Edited by Fishroe

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Just for sh!ts and giggles, try running a new ground with jumper cables. Eng. to battery and frame to battery and see what you get. Its all sounding like a grounding problem to me.

 

 How do the headlites look while running. should be dim at idle and increase with throttle  24-36 volts should fry them

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The charging system is finally working.  Replaced ignition switch   Started engine and had 13.60 volts   Went up to 13.75 in a couple minutes.   Drove it around yard for a few minutes then checked again  14.20 volts.  Maybe i did have a ground problem.  The only thing that was different was the plate that the ignition switch mounts was not attached to tractor, just laying by shifter.  I guess it needed to be attached to ground the switch.  Correct or incorrect.  Trying to learn all i can.  Was thinking about the 24 ac volts in headlight circuit.  Is this right:  24 volts x 3 amps equals 72 watts.  2 sealed beam lights 35 watts each.  I didn't think about checking voltage in that circuit today because i was so happy the thing was charging.  the lights are burned out anyway.  What do yal think?  Also found out today none of the safety switches are working, maybe just cleaning them up they will work

Edited by Fishroe
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Persistence works! Congrats on working it through to a successful conclusion.

 

If you remember, one of the first things that was mentioned was to check ALL grounds.

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I had a 65 chevy one time that blew the  bulbs.I had the car for a couple years and it just started blowing bulbs one day.A guy said you have a bad ground,I said I haven't changed anything.The ground wire was from the battery to the motor.I put a ground from the battery directly to the alt and never had another problem.

That's why I tell people to clean all of their connections before anything else.I had problems a couple months back with a tractor and had forgot my own rule,ended up after several day's cleaning and checking all connections,everything was fine.

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The charging system is finally working.  Replaced ignition switch   

 

Sounds right since you did not have any continuity between the R and B terminals - no electrical path for the charge current to travel from the stator to the battery. The metal shell of the ignition switch has no electrical connection to any part of the switch {in a coil based ignition system}. 

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Started engine and had 13.60 volts   Went up to 13.75 in a couple minutes.   Drove it around yard for a few minutes then checked again  14.20 volts. 

 

Another downside of the 3 amp unregulated system is the tendency to overcharge the battery. Most owners have experienced the battery voltage rising above 16 volts with the unregulated system. We will have to wait and see if the battery voltage climbs to and beyond 15 volts. If it does, the battery is either in need of replacement (has become sulfated with an high internal resistance) or will begin to degrade because of overcharging.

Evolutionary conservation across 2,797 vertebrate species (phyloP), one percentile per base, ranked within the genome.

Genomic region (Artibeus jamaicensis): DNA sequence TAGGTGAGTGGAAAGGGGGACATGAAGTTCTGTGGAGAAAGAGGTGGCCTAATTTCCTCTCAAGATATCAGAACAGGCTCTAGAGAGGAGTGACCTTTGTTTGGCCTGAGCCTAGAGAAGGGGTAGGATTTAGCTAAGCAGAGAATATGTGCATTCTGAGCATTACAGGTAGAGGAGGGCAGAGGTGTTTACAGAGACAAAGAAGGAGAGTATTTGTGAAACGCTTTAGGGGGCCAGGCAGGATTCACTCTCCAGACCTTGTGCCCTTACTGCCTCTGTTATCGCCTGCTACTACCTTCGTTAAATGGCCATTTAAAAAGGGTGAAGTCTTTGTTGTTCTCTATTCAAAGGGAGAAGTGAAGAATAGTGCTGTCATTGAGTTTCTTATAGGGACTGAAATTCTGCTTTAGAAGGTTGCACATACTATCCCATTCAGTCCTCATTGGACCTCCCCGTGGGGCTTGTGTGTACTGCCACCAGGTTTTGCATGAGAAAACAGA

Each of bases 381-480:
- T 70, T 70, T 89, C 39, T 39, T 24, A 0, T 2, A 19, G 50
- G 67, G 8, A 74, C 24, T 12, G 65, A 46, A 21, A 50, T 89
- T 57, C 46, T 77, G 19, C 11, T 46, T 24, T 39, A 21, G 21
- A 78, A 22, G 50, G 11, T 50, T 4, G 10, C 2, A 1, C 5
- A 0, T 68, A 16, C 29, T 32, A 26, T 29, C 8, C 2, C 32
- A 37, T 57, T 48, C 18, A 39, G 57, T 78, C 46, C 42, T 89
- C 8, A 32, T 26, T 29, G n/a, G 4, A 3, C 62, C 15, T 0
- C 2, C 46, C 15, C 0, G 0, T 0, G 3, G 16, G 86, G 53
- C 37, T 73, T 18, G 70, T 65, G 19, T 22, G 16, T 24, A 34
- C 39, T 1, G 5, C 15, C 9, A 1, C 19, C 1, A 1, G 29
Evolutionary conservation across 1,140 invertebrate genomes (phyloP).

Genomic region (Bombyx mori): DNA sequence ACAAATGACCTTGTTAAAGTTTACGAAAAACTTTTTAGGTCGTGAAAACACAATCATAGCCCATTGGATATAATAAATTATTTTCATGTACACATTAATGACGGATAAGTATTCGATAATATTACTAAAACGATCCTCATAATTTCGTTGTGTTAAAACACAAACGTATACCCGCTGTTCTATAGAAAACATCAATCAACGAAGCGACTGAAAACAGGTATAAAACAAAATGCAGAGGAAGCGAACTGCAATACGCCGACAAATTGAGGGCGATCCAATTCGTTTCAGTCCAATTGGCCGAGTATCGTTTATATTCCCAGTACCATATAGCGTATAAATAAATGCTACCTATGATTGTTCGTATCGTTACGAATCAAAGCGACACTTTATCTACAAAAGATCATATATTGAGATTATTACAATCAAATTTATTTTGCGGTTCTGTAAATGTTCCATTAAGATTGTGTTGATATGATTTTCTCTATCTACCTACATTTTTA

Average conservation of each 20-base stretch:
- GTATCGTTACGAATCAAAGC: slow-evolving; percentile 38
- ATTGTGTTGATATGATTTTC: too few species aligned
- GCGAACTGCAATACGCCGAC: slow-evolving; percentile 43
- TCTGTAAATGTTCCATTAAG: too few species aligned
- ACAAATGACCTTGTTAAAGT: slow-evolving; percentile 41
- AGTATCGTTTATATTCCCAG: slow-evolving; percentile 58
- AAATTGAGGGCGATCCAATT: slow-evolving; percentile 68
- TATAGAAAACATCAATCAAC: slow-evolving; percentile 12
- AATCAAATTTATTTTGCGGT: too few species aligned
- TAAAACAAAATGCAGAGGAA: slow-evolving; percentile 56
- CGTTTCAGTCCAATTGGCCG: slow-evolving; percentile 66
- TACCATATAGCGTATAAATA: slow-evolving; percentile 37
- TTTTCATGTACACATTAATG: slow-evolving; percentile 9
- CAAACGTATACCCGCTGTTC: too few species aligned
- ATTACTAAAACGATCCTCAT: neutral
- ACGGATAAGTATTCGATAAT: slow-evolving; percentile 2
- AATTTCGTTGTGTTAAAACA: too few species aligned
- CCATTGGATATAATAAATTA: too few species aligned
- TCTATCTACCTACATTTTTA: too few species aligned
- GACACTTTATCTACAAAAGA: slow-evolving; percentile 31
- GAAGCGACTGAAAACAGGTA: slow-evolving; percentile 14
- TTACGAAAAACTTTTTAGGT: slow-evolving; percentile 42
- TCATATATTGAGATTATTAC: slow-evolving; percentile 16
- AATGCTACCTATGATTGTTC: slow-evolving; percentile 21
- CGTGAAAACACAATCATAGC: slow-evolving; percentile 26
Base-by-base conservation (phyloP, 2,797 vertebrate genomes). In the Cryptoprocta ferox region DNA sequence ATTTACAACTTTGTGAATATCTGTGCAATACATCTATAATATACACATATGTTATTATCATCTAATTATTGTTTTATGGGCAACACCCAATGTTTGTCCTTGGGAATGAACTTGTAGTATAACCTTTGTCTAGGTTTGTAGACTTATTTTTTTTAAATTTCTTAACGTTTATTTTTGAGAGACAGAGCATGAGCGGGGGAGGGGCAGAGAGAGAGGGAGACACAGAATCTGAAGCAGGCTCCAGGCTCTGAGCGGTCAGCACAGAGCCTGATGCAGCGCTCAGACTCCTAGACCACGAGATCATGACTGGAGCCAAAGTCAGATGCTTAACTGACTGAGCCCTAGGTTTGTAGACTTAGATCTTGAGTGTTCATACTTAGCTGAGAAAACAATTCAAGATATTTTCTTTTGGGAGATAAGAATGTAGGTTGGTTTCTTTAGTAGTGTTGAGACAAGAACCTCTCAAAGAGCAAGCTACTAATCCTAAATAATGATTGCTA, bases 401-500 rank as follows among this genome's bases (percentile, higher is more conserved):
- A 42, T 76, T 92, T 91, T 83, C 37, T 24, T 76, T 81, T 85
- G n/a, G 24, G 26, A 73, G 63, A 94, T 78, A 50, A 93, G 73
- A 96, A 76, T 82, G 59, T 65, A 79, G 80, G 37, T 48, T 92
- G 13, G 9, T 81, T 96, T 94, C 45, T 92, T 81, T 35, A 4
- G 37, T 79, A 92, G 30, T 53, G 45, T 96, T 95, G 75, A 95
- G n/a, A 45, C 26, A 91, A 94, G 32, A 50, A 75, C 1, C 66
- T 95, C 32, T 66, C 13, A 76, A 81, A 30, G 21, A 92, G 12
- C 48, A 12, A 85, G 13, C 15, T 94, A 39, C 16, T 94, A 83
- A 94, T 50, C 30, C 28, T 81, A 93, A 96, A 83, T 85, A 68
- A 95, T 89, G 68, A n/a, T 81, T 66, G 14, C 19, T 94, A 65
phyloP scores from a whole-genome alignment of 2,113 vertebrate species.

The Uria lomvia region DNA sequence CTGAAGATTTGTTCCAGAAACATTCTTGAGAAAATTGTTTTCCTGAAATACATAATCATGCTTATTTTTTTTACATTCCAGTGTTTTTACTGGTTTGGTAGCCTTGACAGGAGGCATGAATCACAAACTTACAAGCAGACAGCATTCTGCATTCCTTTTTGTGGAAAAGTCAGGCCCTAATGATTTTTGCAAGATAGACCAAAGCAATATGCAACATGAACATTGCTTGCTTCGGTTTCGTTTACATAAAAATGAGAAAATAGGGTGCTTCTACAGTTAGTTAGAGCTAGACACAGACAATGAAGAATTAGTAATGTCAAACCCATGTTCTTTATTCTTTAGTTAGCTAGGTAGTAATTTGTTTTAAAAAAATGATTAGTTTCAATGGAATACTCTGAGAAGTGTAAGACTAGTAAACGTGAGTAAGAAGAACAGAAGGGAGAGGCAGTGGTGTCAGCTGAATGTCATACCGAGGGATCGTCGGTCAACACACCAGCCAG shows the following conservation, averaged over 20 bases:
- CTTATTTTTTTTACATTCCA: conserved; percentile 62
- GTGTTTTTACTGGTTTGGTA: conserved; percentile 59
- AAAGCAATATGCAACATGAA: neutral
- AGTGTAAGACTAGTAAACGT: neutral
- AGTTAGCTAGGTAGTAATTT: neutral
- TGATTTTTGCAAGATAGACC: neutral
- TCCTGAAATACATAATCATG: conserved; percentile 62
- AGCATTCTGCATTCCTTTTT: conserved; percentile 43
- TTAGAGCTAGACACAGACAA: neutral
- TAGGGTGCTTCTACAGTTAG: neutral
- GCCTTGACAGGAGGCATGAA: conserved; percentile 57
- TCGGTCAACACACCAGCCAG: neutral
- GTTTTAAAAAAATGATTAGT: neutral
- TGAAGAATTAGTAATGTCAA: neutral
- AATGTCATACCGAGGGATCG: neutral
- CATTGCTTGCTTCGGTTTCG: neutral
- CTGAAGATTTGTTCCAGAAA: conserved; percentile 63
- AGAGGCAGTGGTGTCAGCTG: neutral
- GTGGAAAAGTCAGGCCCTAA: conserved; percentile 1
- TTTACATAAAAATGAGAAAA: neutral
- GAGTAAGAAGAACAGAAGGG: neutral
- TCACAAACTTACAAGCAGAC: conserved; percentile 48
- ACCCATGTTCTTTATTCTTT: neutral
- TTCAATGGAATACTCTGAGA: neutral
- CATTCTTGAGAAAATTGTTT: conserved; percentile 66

You may have read the description from one of the chaps from England regarding the "balancing act" that is present in the design of the unregulated 3 amp system. If you remove the battery or break the connection to the battery, the output of the stator will rise. We just have not had any chance to experiemt with a 3 amp system to tell what the output voltage will rise to with an "unloaded" stator.

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Maybe i did have a ground problem. 

 

The problem disappeared when you replaced a defective ignition switch with no conductivity between the two terminals needed to support the charge function.This makes sense. Not a "ground" issue as there are no "grounds" in or through a coil based ignition switch. The troubleshooting you performed by measuring the resistance between the R and B terminals showed solid evidence of an issue with the charge circuit. I did not see any real measureable evidence of a "ground" issue.

 

Here is an easy method to check the quality of your ground connections.

 

Set a DC voltmeter on the 20 volt range. Place the negative meter probe directly on the battery negative lug - not the negative battery cable terminal but the battery negative lug. Place the positive meter lead on any clean metal on the engine block.  Crank the engine and note the reading on your meter. Any reading less than 0.5 volts indicates ALL the connections from the battery to the engine block are clean and intact.

 

If you see a 12 volt plus reading, you have an OPEN connection in your ground circuit.

 

Any voltage indication between 0.5 and 12 volts indicates some degree of degraded connection in the ground circuit.

 

I intend to create a "voltage drop" troubleshooting tutorial to assist in locating exactly where the bad connection(s) exist. Shotgun methods of troubleshooting involving just unbolting ground cables and polishing the terminals does not assure you have done all you can to eliminate a "bad ground". What if the bad connection is the crimp of the termnal to the groiund wire copper strands? Cleaning the terminals does not resolve the issue. Making a measurement on the voltage drop across the cable will indicate where the issue resides and does away with the shotgun methods that cost money and waste time.